The painting, Allegory of Faith, located in the Metropolitan Museum of Art, was created by the Dutch Baroque painter Johannes Vermeer. This study of the painting will focus on the subject matter, composition, and the symbolic meaning of the painting in relation to the Catholic faith, as well as the controversy surrounding the success of the painting among modern critics. The characteristic Baroque qualities of this painting will be illuminated through comparison with examples of Dutch 17th century paintings, Vermeer’s other works, and an analysis of his painting technique and style.
The Allegory of Faith is considered to be one of Vermeer’s least successful works by some art historians.<<1
Edward Snow. A Study of Vermeer (Berkley: University of California Press, 1979) 110. >> The painting features a large, pale skinned woman, whose one foot is resting on a globe while she’s staring nowhere in particular in what would appear to be a state of ecstasy. <<2
Anthony Bailey. Vermeer: A View of Delft (New York: Henry Holt, 2001) 179.>> Her left arm is lying on what looks like an altar with a gold chalice, an open Bible, and a crucifix, while her right hand is holding her left breast. <<3
Bailey 179>> On the marble floor there is an apple with a bite taken out of it along with a snake crushed by some masonry. <<4
Bailey 179>> There is a curtain hanging unconvincingly against a chair and a glass sphere hanging from the ceiling.<<5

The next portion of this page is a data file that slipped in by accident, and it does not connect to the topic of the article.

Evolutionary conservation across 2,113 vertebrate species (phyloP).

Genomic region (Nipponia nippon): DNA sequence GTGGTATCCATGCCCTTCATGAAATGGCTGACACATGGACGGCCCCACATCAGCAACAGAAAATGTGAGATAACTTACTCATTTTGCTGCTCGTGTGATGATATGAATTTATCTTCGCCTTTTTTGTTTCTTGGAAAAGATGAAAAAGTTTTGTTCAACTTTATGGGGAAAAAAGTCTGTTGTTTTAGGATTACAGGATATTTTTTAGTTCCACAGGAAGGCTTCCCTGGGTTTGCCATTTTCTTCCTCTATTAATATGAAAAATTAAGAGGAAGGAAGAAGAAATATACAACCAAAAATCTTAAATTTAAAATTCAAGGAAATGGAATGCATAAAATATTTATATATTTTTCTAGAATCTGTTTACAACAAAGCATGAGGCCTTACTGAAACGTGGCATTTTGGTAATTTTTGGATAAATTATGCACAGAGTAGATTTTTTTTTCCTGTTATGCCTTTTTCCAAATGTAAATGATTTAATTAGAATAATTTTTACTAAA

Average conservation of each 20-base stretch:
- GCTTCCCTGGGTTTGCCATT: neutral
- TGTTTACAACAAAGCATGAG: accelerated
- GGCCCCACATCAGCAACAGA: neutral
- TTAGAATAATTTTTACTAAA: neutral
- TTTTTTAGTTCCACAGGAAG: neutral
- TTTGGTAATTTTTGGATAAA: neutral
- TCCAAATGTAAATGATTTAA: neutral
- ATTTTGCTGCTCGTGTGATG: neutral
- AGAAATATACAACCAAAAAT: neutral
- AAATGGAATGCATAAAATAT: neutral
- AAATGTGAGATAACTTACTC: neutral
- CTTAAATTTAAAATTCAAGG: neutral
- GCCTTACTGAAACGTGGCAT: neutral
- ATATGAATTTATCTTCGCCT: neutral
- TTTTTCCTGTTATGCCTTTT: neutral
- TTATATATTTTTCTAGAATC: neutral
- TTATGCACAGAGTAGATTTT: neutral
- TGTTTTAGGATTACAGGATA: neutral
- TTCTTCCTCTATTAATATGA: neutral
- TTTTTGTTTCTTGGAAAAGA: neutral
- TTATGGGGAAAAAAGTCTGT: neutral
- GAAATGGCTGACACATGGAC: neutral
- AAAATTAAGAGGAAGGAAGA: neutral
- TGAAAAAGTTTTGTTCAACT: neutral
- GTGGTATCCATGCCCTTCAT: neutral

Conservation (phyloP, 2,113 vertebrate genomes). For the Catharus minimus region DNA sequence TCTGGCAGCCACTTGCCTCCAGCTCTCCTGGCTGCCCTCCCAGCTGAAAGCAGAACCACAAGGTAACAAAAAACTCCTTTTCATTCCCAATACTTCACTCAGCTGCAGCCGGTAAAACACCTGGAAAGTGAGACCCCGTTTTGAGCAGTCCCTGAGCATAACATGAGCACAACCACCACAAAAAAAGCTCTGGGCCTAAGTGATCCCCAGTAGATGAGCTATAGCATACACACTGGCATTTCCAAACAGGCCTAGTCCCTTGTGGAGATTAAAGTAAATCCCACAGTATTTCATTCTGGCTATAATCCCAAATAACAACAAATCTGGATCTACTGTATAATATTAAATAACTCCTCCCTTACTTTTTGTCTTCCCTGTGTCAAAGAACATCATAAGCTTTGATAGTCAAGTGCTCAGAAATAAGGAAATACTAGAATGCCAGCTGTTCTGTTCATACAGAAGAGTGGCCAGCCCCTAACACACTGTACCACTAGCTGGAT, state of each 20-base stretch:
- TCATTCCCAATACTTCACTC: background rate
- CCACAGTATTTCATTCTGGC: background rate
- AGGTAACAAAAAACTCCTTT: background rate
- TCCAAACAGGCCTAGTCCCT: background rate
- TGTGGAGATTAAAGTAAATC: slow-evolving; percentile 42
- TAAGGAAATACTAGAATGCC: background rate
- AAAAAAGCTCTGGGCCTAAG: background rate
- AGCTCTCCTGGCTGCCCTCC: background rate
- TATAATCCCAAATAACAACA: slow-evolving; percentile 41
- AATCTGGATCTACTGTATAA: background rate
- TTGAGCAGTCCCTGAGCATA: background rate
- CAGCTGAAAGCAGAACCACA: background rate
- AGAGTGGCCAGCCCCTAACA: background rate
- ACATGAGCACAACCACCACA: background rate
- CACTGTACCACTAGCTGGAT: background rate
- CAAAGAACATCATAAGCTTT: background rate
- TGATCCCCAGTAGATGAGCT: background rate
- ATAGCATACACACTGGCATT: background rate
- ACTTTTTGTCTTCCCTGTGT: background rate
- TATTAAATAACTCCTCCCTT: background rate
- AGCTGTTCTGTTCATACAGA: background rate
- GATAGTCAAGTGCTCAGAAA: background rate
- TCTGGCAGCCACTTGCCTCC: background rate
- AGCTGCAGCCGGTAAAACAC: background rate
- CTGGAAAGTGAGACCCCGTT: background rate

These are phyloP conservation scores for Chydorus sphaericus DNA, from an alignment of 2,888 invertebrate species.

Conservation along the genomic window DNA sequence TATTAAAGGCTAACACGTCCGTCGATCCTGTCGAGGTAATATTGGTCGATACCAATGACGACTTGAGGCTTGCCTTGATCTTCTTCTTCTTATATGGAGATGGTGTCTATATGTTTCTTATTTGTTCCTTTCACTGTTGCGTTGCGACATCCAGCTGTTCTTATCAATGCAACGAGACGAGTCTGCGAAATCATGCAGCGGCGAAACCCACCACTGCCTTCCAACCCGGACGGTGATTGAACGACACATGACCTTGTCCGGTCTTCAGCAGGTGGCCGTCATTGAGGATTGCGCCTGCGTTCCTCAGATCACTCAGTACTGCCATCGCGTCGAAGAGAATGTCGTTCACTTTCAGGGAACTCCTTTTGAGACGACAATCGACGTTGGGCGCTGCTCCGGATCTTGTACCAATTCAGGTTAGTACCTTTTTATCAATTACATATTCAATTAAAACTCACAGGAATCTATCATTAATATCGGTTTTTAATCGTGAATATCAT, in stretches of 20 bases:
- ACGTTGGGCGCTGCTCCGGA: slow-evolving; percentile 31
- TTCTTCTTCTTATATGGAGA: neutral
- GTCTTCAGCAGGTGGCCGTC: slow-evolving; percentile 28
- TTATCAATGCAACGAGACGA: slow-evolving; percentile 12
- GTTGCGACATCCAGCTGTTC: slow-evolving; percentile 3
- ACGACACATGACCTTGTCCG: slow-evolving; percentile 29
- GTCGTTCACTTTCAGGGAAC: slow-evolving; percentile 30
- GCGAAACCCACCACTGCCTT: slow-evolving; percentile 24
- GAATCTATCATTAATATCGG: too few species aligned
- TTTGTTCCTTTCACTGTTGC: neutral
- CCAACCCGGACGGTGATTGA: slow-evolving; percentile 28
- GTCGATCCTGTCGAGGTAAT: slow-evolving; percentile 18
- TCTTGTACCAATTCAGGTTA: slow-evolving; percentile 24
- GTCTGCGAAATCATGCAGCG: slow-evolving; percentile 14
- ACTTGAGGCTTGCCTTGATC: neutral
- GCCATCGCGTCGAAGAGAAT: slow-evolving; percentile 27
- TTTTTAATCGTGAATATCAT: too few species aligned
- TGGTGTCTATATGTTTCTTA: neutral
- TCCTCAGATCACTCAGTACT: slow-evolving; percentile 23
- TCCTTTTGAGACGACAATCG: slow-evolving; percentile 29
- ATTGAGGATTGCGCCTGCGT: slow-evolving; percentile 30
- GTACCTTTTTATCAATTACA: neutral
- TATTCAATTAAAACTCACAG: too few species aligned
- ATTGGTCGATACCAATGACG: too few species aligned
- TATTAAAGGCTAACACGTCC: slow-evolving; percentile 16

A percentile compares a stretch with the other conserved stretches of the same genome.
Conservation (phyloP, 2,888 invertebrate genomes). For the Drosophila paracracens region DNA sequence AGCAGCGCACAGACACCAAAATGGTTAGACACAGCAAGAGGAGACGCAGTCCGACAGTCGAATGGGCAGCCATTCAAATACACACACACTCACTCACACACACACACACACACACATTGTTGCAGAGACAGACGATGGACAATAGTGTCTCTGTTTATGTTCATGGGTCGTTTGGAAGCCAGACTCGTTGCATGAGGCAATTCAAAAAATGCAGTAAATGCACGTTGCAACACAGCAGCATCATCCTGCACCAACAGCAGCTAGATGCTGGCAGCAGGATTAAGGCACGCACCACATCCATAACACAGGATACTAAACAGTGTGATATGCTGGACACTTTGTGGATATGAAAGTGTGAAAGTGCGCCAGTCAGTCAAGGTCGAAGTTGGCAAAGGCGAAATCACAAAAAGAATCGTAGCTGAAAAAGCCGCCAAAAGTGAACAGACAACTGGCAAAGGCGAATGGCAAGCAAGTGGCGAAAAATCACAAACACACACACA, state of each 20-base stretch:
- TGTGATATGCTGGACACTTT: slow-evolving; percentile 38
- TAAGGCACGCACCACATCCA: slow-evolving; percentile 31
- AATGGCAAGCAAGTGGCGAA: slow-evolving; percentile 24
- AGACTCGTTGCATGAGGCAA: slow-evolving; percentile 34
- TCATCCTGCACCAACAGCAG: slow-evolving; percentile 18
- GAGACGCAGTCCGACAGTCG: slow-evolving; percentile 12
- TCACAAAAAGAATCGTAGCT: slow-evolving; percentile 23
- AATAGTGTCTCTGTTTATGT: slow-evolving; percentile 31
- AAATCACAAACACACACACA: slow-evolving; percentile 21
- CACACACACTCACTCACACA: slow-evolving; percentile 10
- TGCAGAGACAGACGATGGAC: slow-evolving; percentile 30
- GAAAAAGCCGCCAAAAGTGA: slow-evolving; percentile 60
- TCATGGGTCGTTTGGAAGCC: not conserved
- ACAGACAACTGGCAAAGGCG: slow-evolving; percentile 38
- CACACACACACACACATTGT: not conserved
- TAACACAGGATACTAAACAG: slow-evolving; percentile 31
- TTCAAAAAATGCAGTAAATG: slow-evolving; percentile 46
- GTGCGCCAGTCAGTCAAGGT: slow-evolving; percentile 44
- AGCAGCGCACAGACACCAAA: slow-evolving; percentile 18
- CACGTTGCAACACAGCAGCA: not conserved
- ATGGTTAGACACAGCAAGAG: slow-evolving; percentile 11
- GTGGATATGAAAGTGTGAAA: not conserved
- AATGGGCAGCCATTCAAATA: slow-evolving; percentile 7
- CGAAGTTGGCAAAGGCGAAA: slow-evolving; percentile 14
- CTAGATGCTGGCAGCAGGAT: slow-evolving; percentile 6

Snow 110>> Finally, on the wall in the background, hangs a painting of the Crucifixion, which has been identified as a work by Jacob Jordaens, a Flemish painter. <<6
The Allegory of Faith was possibly painted for the Catholic chaplain in The Hague, Pere Leon, although it ended up with a Protestant collector before it was sold. <<7
Bailey 179>> Even so, the work would have probably been better titled Allegory of the Catholic Faith.<<8
Daniel Arasse. Vermeer: Faith In Painting (New Jersey: Princeton University Press, 1994) 84.>> This is because its main function is most definitely to be a representation of faith as defined by the Roman Catholic Church. <<9
Arasse 84>> The glass sphere, attached to the ceiling by a ribbon, for example, was taken ...
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...hs 61>> Still the most important aspect of Vermeer’s work is the atmosphere created by his use of light. <<52
Fuchs 61>> It seems to scatter throughout the scene, gently touching the colors while being slightly modified by them. <<53
In conclusion, the Allegory of Faith presents an interesting and innovative, if somewhat controversial, effort on Jan Vermeer’s part. Despite the uncharacteristic choice of subject matter, the painting still possesses most of the qualities of his later work. It also underscores Vermeer’s allegiance to Catholicism, despite the Netherlands falling under Protestant control. Finally, it is a significant and somewhat unusual work in the Baroque period of art history.
Arasse, Daniel. Vermeer: Faith In Painting. New Jersey: Princeton University Press, 1994.
Bailey, Anthony. Vermeer: A View of Delft. New York: Henry Holt, 2001.
Fuchs, R. H. Dutch Painting. London: Thames and Hudson, 1978.
Pops, Martin. Vermeer: Consciousness and the Chamber of Being. Ann Harbor: UMI Research Press, 1984.
Snow, Edward. A Study of Vermeer. Berkley: University of California Press, 1979.
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